Wednesday, August 25, 2010

Tony's Dolce Vita

Tony Bourdain last week aired one of his best "No Reservations" episodes yet. The traveling chef visited Rome for the first time in his life. Explaining to the camera that he forever viewed the Eternal City through the lenses of 1960s Italian cinema, the entire episode, with the exception of some food shots, was shot in black and white.

The result was striking, some of the most visually interesting and beautiful TV I've ever seen. Tony was decked out in Italian chic, casual, stylish slacks and shirt open at the collar, his salt and pepper hair wild, yet controlled, somewhat like a Ferrari rounding a corner at 90 miles an hour. All he needed was a pair of classic black 1960s Ray-Bans and he would have been a latter day Marcello Mastroianni sampling the delights of La Dolce Vita.

And of course there was the food. It looked stupendous, everything from handmade pastas to shrimp barbecued on the beach. I wanted to get in a plane the minute the episode ended.

Tony's show keeps getting better and better. His episode earlier this season looking back 10 years to when Kitchen Confidential first came out was superb. It's a book that inspired me to get more serious about food and eating and whose dining-out rules I have found to be spot on predictors of quality and taste.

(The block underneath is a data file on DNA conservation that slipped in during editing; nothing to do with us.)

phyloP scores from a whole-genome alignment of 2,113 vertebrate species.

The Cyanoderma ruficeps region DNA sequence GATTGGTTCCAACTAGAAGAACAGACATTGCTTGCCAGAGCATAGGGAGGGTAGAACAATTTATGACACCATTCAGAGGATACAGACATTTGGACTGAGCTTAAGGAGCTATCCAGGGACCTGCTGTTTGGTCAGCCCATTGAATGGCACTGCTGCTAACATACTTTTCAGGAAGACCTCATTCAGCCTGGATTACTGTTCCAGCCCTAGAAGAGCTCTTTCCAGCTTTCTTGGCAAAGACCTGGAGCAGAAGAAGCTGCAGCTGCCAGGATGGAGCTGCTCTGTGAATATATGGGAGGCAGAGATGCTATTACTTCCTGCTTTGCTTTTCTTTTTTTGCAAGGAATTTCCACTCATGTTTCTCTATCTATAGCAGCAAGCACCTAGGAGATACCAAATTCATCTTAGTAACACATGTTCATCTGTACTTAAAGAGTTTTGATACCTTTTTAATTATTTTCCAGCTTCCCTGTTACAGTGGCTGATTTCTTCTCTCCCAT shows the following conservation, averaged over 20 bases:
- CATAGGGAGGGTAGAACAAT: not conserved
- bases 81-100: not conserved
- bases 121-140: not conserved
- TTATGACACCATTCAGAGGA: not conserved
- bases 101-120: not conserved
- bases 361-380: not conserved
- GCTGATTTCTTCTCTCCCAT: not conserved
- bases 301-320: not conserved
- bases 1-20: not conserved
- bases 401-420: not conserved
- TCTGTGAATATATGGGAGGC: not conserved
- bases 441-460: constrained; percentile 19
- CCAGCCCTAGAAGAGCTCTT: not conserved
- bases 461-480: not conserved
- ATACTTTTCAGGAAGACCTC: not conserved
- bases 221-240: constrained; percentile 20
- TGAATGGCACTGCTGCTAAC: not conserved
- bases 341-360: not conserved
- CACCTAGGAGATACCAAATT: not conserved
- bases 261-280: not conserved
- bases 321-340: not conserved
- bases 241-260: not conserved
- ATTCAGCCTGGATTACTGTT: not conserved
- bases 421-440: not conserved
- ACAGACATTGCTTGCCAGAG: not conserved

It was fascinating to watch Tony go from giddy with his new found fame and fortune to ambivalent to the point of wanting out. In those days, it looked like his future outside the kitchen, if he had one, was in writing. It turned out, somewhat unexpectedly, to be TV. Through it all, he appeared to be pretty much the same guy we saw in 2000 footage slinging steaks and ordering his kitchen brigade into battle.

It occurs to me that Tony is one of the few recent celebrities who has, at least so far, earned his fame and success, steadily improved what he does and kept his integrity intact. In a world where "The Situation" can earn $5 million a year and Kate Gosselin gets rich exploiting her children, that's no small feat.

Of course, it could all be a front. Tomorrow, we could find out that Tony has sold his soul to ADM to hype the goodness of high fructose corn syrup. Let's hope not. Media personalities who actually strive to do more than just make money, who seek to enlighten their audiences instead of pander to their prejudices and preconceived notions are as rare as gold today.

Keep up the good work Tony. I hope you're around for a long time.

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